James Turk brings sound money principles to a new generation

James Turk has long been a friend of gold. The founder of Gold Silver in 2001, and also the author of Free gold money report for many years, summarizes some of the knowledge acquired during his career in a new book, Money and Freedom: The Pursuit of Happiness and the Theory of Natural Money (2021). I’m looking for a “book shelfof contemporary authors, which can serve as an intellectual foundation for a new era of Sound currency (currency based on gold) in the United States and around the world. Turk’s new book contains much insight and timeless wisdom, updated to our times and current concerns, and serves as a single source of much “golden knowledge” that is needed by anyone interested in these topics. I imagine it as a kind of textbook, especially for younger kids, who might instead have to search here and there for scattered bits and then have to sift through those for errors and fallacies. I did, so I know very few will undertake such a task; and of this already small group, very few will succeed in throwing away the rubbish accumulated over decades to find the pearls of wisdom within. In other words, it helps to have a guide. Turk dedicated his book to his two sons, suggesting to me that he had something like that in mind when he wrote it.

my own books have tended towards a somewhat technocratic approach – the economic equivalent of “rocket science” – so I’m glad to see someone expressing some of the broader principles of statesmanship whose goals serve these technocratic methods . The second chapter describes the central role that money plays in our “pursuit of happiness”, the ambition of each person to improve his personal situation. It requires mutually beneficial cooperation with others; and the primary way we do this is through monetary transactions. When money is neutral and reliable, free from government control and manipulation, this individual pursuit of happiness becomes collective prosperity and freedom. Gold is a “natural currency” because it best serves this human need for a neutral and reliable medium of exchange. No attempt by central banks to ameliorate the situation through currency distortions and manipulations can produce a better result, although the effects may provide some benefits here and there, for a limited time. But more generally, a system of macroeconomic manipulation by a handful of money bureaucrats, who seem to have no consistent method or track record of success, undermines all principles of freedom and delivers us all into a global system of politics. monetary. tyranny. Like most other socialist systems of government control, throughout history, it never ended well. Turk includes many concrete examples of how these principles play out in our recent experience.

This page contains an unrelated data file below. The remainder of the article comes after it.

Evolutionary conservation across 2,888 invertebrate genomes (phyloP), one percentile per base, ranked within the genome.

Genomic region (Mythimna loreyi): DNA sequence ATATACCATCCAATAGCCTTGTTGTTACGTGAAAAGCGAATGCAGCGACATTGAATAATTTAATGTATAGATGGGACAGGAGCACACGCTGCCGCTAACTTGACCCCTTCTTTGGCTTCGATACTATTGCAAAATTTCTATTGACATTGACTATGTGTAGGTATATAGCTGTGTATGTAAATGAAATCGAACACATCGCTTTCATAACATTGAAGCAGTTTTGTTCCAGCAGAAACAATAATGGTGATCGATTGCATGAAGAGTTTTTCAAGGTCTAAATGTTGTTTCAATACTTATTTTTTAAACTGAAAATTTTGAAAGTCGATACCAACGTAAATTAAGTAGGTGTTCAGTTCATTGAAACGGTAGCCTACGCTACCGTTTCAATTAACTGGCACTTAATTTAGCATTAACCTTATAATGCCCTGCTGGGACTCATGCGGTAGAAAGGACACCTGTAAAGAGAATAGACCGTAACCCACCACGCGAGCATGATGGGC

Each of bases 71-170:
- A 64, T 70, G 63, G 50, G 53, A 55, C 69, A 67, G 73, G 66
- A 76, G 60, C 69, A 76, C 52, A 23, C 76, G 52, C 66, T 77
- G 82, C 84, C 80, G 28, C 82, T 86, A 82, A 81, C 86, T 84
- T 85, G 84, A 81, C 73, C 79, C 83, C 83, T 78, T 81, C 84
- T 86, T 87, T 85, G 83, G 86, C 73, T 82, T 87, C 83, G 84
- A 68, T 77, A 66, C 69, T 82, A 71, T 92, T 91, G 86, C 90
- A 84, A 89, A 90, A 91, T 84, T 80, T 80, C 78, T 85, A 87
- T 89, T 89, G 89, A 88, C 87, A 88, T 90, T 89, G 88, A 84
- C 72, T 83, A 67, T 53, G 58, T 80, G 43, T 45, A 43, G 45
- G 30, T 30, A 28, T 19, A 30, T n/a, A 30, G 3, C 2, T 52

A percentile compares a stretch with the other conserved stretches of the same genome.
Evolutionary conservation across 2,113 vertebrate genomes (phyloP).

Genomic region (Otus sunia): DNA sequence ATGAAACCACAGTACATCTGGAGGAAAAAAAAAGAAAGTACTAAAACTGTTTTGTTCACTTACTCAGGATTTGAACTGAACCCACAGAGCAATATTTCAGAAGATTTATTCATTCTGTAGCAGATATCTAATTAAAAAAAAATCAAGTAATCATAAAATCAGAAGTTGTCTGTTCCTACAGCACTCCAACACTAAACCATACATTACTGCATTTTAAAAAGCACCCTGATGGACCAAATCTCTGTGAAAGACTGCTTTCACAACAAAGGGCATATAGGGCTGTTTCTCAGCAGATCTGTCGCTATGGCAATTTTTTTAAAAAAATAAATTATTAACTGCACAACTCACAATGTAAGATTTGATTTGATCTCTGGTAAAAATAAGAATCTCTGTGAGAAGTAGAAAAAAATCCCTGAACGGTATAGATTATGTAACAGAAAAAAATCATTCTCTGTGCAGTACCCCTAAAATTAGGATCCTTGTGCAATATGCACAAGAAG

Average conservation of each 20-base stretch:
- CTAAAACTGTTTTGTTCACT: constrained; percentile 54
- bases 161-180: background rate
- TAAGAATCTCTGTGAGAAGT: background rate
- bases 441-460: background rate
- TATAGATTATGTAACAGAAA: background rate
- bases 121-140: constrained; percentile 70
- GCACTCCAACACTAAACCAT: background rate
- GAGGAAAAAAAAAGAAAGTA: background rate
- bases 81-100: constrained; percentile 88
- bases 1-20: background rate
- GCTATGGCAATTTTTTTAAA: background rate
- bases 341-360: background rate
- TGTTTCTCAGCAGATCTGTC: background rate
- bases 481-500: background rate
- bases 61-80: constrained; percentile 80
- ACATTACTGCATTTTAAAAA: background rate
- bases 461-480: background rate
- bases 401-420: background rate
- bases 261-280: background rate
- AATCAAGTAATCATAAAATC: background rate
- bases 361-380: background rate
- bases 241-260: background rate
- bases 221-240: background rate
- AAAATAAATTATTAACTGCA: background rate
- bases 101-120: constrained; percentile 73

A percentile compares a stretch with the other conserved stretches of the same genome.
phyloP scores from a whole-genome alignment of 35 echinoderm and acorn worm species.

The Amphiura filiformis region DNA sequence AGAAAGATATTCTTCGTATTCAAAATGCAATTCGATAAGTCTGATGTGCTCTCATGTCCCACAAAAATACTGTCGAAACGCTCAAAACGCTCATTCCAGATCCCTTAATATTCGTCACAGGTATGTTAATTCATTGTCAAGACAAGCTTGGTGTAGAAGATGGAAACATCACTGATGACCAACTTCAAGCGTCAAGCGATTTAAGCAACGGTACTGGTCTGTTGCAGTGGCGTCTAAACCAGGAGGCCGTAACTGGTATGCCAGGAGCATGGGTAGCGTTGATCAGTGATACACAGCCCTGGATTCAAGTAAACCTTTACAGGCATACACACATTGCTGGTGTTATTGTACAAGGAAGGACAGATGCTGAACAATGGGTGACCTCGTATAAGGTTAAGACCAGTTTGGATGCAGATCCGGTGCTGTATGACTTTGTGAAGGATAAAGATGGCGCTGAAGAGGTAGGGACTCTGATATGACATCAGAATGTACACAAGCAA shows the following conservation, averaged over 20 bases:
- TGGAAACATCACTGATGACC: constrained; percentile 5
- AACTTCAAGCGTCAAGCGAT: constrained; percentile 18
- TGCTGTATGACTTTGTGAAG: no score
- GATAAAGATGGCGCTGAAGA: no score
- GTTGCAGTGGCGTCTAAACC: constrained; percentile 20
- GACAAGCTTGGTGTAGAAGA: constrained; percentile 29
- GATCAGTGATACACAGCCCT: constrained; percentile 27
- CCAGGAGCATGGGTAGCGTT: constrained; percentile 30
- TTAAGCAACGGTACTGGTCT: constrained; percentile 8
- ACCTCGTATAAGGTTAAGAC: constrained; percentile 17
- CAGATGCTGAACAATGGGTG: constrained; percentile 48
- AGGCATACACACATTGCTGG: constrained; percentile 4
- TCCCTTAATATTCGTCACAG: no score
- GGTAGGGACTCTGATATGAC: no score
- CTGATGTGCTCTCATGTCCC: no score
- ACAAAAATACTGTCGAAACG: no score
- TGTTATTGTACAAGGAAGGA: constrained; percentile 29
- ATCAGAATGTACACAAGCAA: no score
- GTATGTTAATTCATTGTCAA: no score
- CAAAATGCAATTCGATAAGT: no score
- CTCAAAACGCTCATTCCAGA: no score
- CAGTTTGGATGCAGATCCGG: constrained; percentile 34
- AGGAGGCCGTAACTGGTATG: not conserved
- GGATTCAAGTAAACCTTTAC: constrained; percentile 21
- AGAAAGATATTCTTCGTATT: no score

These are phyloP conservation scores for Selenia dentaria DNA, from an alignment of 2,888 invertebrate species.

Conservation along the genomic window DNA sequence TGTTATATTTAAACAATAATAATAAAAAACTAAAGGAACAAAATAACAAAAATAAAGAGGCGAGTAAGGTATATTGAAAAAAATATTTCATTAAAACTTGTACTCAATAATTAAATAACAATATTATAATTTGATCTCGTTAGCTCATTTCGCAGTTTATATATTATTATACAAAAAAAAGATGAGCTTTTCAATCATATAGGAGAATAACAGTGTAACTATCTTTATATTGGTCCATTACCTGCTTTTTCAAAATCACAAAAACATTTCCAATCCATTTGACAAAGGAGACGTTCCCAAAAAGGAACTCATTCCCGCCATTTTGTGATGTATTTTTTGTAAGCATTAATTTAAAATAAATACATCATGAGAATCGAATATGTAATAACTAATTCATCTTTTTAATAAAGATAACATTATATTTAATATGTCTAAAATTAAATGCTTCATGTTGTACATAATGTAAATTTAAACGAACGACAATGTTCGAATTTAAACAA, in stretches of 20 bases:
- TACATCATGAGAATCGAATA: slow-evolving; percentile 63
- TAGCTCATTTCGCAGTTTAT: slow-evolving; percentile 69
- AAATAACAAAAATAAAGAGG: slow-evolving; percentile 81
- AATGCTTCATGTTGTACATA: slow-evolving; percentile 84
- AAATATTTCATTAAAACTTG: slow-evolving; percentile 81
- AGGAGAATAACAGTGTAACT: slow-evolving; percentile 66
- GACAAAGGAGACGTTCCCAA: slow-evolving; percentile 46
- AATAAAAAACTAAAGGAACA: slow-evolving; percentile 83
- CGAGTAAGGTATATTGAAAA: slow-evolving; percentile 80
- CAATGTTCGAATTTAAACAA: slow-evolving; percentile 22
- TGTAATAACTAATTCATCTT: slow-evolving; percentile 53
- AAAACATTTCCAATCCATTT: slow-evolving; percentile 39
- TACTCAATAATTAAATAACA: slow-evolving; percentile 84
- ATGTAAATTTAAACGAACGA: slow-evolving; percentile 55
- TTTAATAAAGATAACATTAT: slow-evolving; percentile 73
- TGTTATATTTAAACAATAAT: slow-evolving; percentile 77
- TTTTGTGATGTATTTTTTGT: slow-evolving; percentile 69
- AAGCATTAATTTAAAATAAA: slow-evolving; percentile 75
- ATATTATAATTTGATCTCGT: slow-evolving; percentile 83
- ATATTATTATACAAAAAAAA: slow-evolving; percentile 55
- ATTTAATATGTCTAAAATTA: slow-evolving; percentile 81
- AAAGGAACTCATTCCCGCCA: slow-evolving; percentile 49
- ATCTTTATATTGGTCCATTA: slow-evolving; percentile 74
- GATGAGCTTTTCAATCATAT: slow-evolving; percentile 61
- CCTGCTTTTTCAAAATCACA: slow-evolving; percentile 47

Nevertheless, I disagree with Turk on a number of points. The book is flawed, I think, with an excessive focus on “fractional reserve banking,” Murray Rothbard’s old workhorse. Rothbard argued, oddly enough, that basically the whole modern banking edifice, born in Italy from around the 12th century, had to be overthrown to have a gold-based currency again. Rothbard began this crusade in the 1960s, a time when the US dollar was already gold-based through the Bretton Woods system, and banking and the economy as a whole were doing very well in one of most prosperous decades in American history. The Bretton Woods system had a number of serious flaws, which led to its disintegration a few years later, in 1971. But that had nothing to do with “fractional reserve banking”, which had coincided with currency based on gold for the previous 500 years. As part of Rothbard’s musings, he also imagined that returning to a “100% gold dollarwould imply a roughly 10:1 devaluation of the dollar, starting at around $35/oz. at the time at around $350/oz. – a rather impenetrable notion for a supposed advocate of “sound money”.